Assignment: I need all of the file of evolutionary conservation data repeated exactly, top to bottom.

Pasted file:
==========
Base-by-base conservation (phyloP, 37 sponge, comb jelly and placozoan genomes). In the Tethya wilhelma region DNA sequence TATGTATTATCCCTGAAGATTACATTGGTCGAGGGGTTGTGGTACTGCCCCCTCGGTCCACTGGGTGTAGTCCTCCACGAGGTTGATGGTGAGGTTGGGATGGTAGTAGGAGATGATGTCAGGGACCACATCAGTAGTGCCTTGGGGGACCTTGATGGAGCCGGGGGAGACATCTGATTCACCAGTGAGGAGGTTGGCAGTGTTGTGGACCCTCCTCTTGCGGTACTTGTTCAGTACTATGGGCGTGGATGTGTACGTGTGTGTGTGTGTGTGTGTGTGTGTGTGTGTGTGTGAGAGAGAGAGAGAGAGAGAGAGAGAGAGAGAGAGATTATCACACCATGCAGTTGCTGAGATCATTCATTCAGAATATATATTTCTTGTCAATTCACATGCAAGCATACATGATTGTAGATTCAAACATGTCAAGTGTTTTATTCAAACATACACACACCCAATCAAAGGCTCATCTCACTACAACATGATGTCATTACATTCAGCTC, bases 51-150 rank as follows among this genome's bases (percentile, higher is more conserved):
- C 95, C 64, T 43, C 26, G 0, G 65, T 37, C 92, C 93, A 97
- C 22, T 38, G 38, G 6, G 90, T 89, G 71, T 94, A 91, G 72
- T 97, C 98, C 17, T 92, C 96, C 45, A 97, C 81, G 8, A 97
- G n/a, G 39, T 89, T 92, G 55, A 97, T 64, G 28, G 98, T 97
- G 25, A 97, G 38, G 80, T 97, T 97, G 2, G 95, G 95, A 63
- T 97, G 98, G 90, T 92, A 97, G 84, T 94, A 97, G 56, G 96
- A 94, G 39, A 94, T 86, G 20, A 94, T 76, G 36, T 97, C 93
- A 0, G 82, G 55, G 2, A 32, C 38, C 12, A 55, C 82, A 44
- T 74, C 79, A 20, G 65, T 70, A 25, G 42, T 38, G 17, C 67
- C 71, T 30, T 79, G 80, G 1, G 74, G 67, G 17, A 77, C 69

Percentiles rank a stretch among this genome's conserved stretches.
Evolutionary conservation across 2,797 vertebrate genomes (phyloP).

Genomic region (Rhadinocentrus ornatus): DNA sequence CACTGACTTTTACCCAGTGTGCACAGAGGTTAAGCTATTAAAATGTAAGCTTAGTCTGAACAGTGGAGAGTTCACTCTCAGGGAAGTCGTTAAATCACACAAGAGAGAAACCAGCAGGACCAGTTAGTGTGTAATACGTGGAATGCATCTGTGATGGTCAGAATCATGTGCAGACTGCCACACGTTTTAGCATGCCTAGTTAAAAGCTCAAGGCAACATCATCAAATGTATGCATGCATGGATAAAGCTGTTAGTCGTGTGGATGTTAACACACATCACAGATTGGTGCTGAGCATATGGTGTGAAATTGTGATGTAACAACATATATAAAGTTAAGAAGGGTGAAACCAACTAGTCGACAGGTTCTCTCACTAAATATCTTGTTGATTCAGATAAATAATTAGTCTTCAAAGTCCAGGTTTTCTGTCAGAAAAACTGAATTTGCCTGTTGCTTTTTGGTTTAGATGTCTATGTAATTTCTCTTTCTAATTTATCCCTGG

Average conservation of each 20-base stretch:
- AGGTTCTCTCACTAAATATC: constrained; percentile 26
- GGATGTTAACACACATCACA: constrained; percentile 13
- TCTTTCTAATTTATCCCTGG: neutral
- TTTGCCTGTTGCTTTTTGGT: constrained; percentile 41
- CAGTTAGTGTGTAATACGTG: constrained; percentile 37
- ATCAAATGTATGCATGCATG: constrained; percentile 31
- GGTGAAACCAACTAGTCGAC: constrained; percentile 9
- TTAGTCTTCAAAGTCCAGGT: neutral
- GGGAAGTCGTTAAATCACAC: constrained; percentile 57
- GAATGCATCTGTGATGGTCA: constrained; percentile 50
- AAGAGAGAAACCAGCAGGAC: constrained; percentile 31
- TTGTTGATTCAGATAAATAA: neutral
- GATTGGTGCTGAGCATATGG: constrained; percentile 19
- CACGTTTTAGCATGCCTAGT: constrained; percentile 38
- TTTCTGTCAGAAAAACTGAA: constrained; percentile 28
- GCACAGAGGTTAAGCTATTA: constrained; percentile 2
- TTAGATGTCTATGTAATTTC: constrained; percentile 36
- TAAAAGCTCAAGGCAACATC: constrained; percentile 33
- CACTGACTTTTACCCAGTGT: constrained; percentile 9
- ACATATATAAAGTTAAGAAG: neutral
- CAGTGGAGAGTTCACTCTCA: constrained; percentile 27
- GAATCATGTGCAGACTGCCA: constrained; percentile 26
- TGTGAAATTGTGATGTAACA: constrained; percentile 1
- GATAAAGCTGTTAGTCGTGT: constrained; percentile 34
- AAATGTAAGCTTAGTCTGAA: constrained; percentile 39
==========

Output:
Base-by-base conservation (phyloP, 37 sponge, comb jelly and placozoan genomes). In the Tethya wilhelma region DNA sequence TATGTATTATCCCTGAAGATTACATTGGTCGAGGGGTTGTGGTACTGCCCCCTCGGTCCACTGGGTGTAGTCCTCCACGAGGTTGATGGTGAGGTTGGGATGGTAGTAGGAGATGATGTCAGGGACCACATCAGTAGTGCCTTGGGGGACCTTGATGGAGCCGGGGGAGACATCTGATTCACCAGTGAGGAGGTTGGCAGTGTTGTGGACCCTCCTCTTGCGGTACTTGTTCAGTACTATGGGCGTGGATGTGTACGTGTGTGTGTGTGTGTGTGTGTGTGTGTGTGTGTGTGAGAGAGAGAGAGAGAGAGAGAGAGAGAGAGAGAGATTATCACACCATGCAGTTGCTGAGATCATTCATTCAGAATATATATTTCTTGTCAATTCACATGCAAGCATACATGATTGTAGATTCAAACATGTCAAGTGTTTTATTCAAACATACACACACCCAATCAAAGGCTCATCTCACTACAACATGATGTCATTACATTCAGCTC, bases 51-150 rank as follows among this genome's bases (percentile, higher is more conserved):
- C 95, C 64, T 43, C 26, G 0, G 65, T 37, C 92, C 93, A 97
- C 22, T 38, G 38, G 6, G 90, T 89, G 71, T 94, A 91, G 72
- T 97, C 98, C 17, T 92, C 96, C 45, A 97, C 81, G 8, A 97
- G n/a, G 39, T 89, T 92, G 55, A 97, T 64, G 28, G 98, T 97
- G 25, A 97, G 38, G 80, T 97, T 97, G 2, G 95, G 95, A 63
- T 97, G 98, G 90, T 92, A 97, G 84, T 94, A 97, G 56, G 96
- A 94, G 39, A 94, T 86, G 20, A 94, T 76, G 36, T 97, C 93
- A 0, G 82, G 55, G 2, A 32, C 38, C 12, A 55, C 82, A 44
- T 74, C 79, A 20, G 65, T 70, A 25, G 42, T 38, G 17, C 67
- C 71, T 30, T 79, G 80, G 1, G 74, G 67, G 17, A 77, C 69

Percentiles rank a stretch among this genome's conserved stretches.
Evolutionary conservation across 2,797 vertebrate genomes (phyloP).

Genomic region (Rhadinocentrus ornatus): DNA sequence CACTGACTTTTACCCAGTGTGCACAGAGGTTAAGCTATTAAAATGTAAGCTTAGTCTGAACAGTGGAGAGTTCACTCTCAGGGAAGTCGTTAAATCACACAAGAGAGAAACCAGCAGGACCAGTTAGTGTGTAATACGTGGAATGCATCTGTGATGGTCAGAATCATGTGCAGACTGCCACACGTTTTAGCATGCCTAGTTAAAAGCTCAAGGCAACATCATCAAATGTATGCATGCATGGATAAAGCTGTTAGTCGTGTGGATGTTAACACACATCACAGATTGGTGCTGAGCATATGGTGTGAAATTGTGATGTAACAACATATATAAAGTTAAGAAGGGTGAAACCAACTAGTCGACAGGTTCTCTCACTAAATATCTTGTTGATTCAGATAAATAATTAGTCTTCAAAGTCCAGGTTTTCTGTCAGAAAAACTGAATTTGCCTGTTGCTTTTTGGTTTAGATGTCTATGTAATTTCTCTTTCTAATTTATCCCTGG

Average conservation of each 20-base stretch:
- AGGTTCTCTCACTAAATATC: constrained; percentile 26
- GGATGTTAACACACATCACA: constrained; percentile 13
- TCTTTCTAATTTATCCCTGG: neutral
- TTTGCCTGTTGCTTTTTGGT: constrained; percentile 41
- CAGTTAGTGTGTAATACGTG: constrained; percentile 37
- ATCAAATGTATGCATGCATG: constrained; percentile 31
- GGTGAAACCAACTAGTCGAC: constrained; percentile 9
- TTAGTCTTCAAAGTCCAGGT: neutral
- GGGAAGTCGTTAAATCACAC: constrained; percentile 57
- GAATGCATCTGTGATGGTCA: constrained; percentile 50
- AAGAGAGAAACCAGCAGGAC: constrained; percentile 31
- TTGTTGATTCAGATAAATAA: neutral
- GATTGGTGCTGAGCATATGG: constrained; percentile 19
- CACGTTTTAGCATGCCTAGT: constrained; percentile 38
- TTTCTGTCAGAAAAACTGAA: constrained; percentile 28
- GCACAGAGGTTAAGCTATTA: constrained; percentile 2
- TTAGATGTCTATGTAATTTC: constrained; percentile 36
- TAAAAGCTCAAGGCAACATC: constrained; percentile 33
- CACTGACTTTTACCCAGTGT: constrained; percentile 9
- ACATATATAAAGTTAAGAAG: neutral
- CAGTGGAGAGTTCACTCTCA: constrained; percentile 27
- GAATCATGTGCAGACTGCCA: constrained; percentile 26
- TGTGAAATTGTGATGTAACA: constrained; percentile 1
- GATAAAGCTGTTAGTCGTGT: constrained; percentile 34
- AAATGTAAGCTTAGTCTGAA: constrained; percentile 39